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The first round is a hoot. The second round is a blast. - But the third round? - In the NHL playoffs, that's where the fun really begins. - This is where the elite teams meet, in the thin air of the conference finals. This is where shaggy men with scarred faces and broken teeth make a town fall in love with them. This is where they gather to fight for banners, trophies and memories. - "The further you go,'' Marty St. Louis says, "the more fun you have.'' - "It gets bigger and bigger,'' Vinny Lecavalier says, "and the emotions get higher and higher.'' - "Better and better,'' Simon Gagne says. - Lo and behold, the Lightning has reached the back half of the playoffs. Ninety-three games into its season, it is in the final four. From here, the stakes grow, and the drama mounts, and the intensity is turned up as if Lord Stanley has his fingers on the volume control knob. - And really, isn't it delicious? - And for that matter, familiar?

Nothing against the first round, which was a nice little slice of validation for the Lightning, a team that hadn't managed to make it in four years.

That's the thing about the first round, however. It feels big only when the results have been small. The longer a team has been away from the playoffs, and the smaller the expectations of its fans, the bigger the accomplishment seems.

For a new owner and a new general manager and a new coach, it suggests better days are ahead. It means the sorrowful days are over. It means you are no longer one of the teams that didn't make it to the payoffs.

All that said, no one has ever hung a banner for a first-round series, not even when a team overcomes a 3-1 deficit against Pittsburgh to win it.

And no one is trying to make light of the second round. After all, it had been seven years since Tampa Bay had stayed alive that long.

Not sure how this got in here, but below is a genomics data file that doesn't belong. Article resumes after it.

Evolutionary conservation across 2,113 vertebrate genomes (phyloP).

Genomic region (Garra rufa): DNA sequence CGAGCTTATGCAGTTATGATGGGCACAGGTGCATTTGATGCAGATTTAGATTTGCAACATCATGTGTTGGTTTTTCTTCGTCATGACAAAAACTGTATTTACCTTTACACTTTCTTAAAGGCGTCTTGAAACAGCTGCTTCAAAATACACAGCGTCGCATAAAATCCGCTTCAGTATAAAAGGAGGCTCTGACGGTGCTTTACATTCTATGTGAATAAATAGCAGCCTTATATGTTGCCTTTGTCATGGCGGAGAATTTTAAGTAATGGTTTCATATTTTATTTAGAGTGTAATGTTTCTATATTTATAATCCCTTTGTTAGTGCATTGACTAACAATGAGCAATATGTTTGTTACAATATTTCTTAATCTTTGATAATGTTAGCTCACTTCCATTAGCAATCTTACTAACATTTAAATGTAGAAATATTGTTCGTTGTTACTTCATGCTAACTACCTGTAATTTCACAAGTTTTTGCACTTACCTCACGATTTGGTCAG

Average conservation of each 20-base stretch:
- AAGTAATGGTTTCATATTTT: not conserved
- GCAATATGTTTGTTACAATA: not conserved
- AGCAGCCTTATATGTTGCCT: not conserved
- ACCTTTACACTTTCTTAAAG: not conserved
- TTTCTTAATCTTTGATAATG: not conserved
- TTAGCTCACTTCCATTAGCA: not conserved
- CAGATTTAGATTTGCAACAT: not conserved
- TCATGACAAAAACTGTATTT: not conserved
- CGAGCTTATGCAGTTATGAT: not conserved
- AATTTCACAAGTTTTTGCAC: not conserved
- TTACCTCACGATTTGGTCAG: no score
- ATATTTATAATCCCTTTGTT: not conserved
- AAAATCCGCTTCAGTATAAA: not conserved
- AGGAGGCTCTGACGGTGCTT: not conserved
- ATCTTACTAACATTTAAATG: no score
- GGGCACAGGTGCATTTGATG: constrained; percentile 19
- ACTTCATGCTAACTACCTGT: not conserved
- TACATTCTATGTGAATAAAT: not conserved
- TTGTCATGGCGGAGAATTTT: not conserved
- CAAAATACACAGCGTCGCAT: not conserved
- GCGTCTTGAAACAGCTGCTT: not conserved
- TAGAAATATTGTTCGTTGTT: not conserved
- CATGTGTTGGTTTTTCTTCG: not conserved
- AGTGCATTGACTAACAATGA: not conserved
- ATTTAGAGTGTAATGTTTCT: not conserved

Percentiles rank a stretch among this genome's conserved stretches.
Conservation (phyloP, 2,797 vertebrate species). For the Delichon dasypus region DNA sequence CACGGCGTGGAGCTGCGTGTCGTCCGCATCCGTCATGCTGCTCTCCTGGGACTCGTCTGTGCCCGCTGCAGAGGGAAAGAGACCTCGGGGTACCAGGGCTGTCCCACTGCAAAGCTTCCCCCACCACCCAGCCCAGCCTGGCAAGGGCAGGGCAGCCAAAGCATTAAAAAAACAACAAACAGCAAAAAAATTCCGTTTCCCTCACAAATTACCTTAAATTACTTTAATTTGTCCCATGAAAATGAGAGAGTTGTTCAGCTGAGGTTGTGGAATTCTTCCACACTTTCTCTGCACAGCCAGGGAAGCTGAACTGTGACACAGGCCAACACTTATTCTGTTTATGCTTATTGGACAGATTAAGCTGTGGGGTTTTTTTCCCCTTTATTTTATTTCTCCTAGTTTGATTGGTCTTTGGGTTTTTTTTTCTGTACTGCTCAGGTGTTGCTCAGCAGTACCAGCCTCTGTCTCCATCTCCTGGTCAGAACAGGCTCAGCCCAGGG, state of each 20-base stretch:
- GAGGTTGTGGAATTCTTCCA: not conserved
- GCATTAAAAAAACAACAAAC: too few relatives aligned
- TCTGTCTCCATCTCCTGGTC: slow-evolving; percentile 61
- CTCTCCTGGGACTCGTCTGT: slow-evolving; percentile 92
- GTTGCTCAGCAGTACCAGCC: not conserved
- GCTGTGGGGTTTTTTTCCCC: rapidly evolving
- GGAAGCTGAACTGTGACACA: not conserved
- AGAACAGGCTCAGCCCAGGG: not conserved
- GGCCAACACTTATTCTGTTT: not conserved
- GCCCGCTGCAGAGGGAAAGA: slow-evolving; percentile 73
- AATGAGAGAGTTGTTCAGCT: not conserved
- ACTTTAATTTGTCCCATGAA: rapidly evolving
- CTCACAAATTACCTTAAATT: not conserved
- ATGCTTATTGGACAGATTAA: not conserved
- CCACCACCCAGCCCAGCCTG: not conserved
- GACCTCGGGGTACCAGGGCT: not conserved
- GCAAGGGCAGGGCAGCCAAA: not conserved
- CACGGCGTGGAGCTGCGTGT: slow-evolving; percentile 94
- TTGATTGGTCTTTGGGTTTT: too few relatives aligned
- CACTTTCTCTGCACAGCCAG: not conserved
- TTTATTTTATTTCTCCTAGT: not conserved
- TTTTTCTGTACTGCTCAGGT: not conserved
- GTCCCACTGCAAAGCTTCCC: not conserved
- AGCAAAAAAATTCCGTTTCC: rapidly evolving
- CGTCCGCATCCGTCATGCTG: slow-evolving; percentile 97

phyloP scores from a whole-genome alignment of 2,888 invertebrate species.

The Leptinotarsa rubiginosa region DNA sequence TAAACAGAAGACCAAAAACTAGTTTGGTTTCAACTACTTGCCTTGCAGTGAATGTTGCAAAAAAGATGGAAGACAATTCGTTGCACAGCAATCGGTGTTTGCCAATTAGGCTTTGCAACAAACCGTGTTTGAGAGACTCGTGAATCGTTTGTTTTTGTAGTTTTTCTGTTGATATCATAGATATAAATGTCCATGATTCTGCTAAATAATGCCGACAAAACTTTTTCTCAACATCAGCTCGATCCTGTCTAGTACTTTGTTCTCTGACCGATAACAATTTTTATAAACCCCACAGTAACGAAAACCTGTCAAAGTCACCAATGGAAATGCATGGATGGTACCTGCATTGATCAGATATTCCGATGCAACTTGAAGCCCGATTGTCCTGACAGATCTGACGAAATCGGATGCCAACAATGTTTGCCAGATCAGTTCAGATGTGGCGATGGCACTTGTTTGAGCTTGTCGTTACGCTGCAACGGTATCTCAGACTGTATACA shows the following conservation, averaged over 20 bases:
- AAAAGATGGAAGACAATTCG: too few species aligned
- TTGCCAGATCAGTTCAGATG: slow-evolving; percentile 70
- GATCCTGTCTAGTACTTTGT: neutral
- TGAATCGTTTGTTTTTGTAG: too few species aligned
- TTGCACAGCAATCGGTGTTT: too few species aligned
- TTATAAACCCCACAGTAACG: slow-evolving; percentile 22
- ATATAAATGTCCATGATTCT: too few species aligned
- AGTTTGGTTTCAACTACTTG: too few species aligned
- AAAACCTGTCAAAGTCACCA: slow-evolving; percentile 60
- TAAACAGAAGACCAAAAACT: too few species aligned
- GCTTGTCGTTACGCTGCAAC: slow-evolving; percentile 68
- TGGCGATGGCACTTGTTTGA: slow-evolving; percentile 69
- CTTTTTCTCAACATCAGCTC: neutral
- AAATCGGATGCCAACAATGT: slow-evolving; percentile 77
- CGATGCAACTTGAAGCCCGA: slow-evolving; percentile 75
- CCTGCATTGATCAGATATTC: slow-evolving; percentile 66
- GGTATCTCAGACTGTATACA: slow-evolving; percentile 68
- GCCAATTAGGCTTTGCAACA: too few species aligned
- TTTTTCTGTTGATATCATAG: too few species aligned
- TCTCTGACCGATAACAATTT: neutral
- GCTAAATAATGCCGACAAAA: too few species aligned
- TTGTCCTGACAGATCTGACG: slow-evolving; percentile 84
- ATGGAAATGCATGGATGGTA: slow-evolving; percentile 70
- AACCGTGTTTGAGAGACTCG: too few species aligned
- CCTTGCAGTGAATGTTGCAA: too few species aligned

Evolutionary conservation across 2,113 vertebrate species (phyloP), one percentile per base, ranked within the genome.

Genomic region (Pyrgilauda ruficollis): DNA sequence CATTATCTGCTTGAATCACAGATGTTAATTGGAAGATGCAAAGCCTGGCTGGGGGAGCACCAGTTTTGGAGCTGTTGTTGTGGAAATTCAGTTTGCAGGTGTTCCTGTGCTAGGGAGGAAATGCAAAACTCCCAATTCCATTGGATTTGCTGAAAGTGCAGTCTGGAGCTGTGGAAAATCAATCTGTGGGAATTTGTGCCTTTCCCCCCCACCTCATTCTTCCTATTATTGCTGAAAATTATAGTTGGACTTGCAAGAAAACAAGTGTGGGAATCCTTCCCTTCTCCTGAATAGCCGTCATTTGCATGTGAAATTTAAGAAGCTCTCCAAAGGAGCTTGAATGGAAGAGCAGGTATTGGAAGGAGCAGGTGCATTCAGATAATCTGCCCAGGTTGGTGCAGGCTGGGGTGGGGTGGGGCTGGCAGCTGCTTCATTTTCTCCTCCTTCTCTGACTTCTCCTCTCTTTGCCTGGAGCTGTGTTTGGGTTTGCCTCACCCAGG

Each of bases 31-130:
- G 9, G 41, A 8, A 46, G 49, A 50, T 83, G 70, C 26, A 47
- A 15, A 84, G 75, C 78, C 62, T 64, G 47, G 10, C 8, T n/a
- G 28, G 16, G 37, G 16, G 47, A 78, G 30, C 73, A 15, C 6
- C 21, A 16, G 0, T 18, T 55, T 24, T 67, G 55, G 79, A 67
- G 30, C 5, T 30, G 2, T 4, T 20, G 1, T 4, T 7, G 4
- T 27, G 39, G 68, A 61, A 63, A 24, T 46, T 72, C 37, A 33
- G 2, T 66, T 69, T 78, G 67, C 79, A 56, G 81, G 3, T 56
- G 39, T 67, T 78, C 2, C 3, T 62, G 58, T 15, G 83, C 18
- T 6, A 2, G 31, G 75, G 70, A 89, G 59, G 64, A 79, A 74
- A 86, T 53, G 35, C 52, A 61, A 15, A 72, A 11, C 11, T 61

Survive a round in the postseason and it means you belong. It means all the critics were wrong about you. It means you had substance all along. It means the old players are not too old and the young players are not too young and, by golly, there is still fight in the franchise.

Still, no one gets a trophy for a second-round series win, not even when the team swept aside is Washington, the No. 1 seed in the conference.

Understand, then, as the passion grows around you. From here on, the stakes are huge. This is the portion of the playoffs the Lightning players - and fans - will remember, for that may happen and for all that should.

"People remember the conference finals and the Cup more that the first two rounds,'' St. Louis says. "You're closer to your goal, and everything is magnified.''

Think about the Lightning's 2004 Stanley Cup run. If you're like most of us, the most precious memories came as the journey continued. Oh, you probably remember how good St. Louis was in the first round, and you may remember Lecavalier and his between-the-legs shot in the sweep over his hometown Canadiens.

Ah, but it was the conference final against Philadelphia when the memories really jump-started.

Even now, you remember Brad Richards in overtime. You remember Keith Primeau being stopped cold on a breakaway by Nikolai Khabibulin. You remember then-coach John Tortorella telling then-Flyers coach Ken Hitchcock to "shut your yap.''

Me? I remember a video the Lightning played that started with highlights of the racehorse Smarty Jones, the '04 Kentucky Derby winner who was from the Philadelphia area. Quickly, the video shifted to a scene from Blazing Saddles, where Mongo (Alex Karras) punched a horse. Grand stuff, wasn't it?

Then came the Cup final against Calgary, and St. Louis ramming home the game winner in Game 6, and Ruslan Fedotenko scoring two goals in Game 7 while playing with a swollen face, and Dave Andreychuk hoisting the Cup, and Ray Bourque's inspirational call to Tim Taylor.

Me? I also remember Pavel Kubina after Game 7 dashing forward and sliding headfirst on the ice in celebration, time after time, at the St. Pete Times Forum. Most of his teammates had gone into the locker room, but Kubina, 10 again, did not want to leave the ice.

Here's something else I remember: I remember the crowds, and the way the passion surged through the area. I remember an area falling in love with a team.

Now you feel it happening again. Once again the Lightning enters Round 3 on a seven-game winning streak. Once again it is eight victories away from the Cup. Once again the unique grind that is the playoffs has reached the rev-it-up stage.

Even Gagne, a relative newcomer to the area, has noticed the difference. Suddenly, Lightning yard signs are filling his neighborhood. It wasn't that way during the season.

There are moments to come. Good moments. Bad ones. There will be sweat and blood and hope and dreams and desperation and bad calls.

Along the way, there will be a few grins, too.

Enjoy it, won't you?